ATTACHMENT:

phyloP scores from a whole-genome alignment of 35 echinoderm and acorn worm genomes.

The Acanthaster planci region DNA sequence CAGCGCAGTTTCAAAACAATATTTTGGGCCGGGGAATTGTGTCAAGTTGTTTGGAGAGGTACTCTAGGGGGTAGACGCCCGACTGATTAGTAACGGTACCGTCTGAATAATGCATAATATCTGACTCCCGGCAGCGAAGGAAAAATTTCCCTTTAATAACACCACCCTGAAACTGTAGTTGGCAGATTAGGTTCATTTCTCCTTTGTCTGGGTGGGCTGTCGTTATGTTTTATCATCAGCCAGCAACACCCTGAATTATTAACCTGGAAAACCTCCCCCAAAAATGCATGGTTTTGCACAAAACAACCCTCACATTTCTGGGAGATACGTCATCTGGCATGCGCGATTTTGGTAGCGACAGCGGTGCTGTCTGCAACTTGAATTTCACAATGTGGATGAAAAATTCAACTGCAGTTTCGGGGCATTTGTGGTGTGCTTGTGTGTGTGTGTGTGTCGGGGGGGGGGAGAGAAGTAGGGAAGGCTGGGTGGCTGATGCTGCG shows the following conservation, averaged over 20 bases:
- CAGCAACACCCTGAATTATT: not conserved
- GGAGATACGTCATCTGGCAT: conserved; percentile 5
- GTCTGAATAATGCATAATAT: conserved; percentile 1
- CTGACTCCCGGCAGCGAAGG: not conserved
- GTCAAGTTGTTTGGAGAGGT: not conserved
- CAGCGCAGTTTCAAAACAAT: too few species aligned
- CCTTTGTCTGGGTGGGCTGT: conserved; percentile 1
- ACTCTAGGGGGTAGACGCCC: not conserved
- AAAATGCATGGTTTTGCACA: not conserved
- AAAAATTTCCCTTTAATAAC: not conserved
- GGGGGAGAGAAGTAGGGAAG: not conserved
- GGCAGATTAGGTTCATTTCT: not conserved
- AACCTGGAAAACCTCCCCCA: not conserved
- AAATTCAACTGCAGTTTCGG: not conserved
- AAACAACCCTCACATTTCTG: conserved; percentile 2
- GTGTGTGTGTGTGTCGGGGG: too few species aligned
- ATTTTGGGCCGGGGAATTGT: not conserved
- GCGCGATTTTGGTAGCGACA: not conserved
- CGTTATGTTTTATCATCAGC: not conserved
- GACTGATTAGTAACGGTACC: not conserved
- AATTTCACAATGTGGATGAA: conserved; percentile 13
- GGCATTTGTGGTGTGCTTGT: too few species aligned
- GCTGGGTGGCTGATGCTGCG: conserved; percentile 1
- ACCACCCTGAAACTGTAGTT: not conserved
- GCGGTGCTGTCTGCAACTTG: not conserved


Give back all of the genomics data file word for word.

phyloP scores from a whole-genome alignment of 35 echinoderm and acorn worm genomes.

The Acanthaster planci region DNA sequence CAGCGCAGTTTCAAAACAATATTTTGGGCCGGGGAATTGTGTCAAGTTGTTTGGAGAGGTACTCTAGGGGGTAGACGCCCGACTGATTAGTAACGGTACCGTCTGAATAATGCATAATATCTGACTCCCGGCAGCGAAGGAAAAATTTCCCTTTAATAACACCACCCTGAAACTGTAGTTGGCAGATTAGGTTCATTTCTCCTTTGTCTGGGTGGGCTGTCGTTATGTTTTATCATCAGCCAGCAACACCCTGAATTATTAACCTGGAAAACCTCCCCCAAAAATGCATGGTTTTGCACAAAACAACCCTCACATTTCTGGGAGATACGTCATCTGGCATGCGCGATTTTGGTAGCGACAGCGGTGCTGTCTGCAACTTGAATTTCACAATGTGGATGAAAAATTCAACTGCAGTTTCGGGGCATTTGTGGTGTGCTTGTGTGTGTGTGTGTGTCGGGGGGGGGGAGAGAAGTAGGGAAGGCTGGGTGGCTGATGCTGCG shows the following conservation, averaged over 20 bases:
- CAGCAACACCCTGAATTATT: not conserved
- GGAGATACGTCATCTGGCAT: conserved; percentile 5
- GTCTGAATAATGCATAATAT: conserved; percentile 1
- CTGACTCCCGGCAGCGAAGG: not conserved
- GTCAAGTTGTTTGGAGAGGT: not conserved
- CAGCGCAGTTTCAAAACAAT: too few species aligned
- CCTTTGTCTGGGTGGGCTGT: conserved; percentile 1
- ACTCTAGGGGGTAGACGCCC: not conserved
- AAAATGCATGGTTTTGCACA: not conserved
- AAAAATTTCCCTTTAATAAC: not conserved
- GGGGGAGAGAAGTAGGGAAG: not conserved
- GGCAGATTAGGTTCATTTCT: not conserved
- AACCTGGAAAACCTCCCCCA: not conserved
- AAATTCAACTGCAGTTTCGG: not conserved
- AAACAACCCTCACATTTCTG: conserved; percentile 2
- GTGTGTGTGTGTGTCGGGGG: too few species aligned
- ATTTTGGGCCGGGGAATTGT: not conserved
- GCGCGATTTTGGTAGCGACA: not conserved
- CGTTATGTTTTATCATCAGC: not conserved
- GACTGATTAGTAACGGTACC: not conserved
- AATTTCACAATGTGGATGAA: conserved; percentile 13
- GGCATTTGTGGTGTGCTTGT: too few species aligned
- GCTGGGTGGCTGATGCTGCG: conserved; percentile 1
- ACCACCCTGAAACTGTAGTT: not conserved
- GCGGTGCTGTCTGCAACTTG: not conserved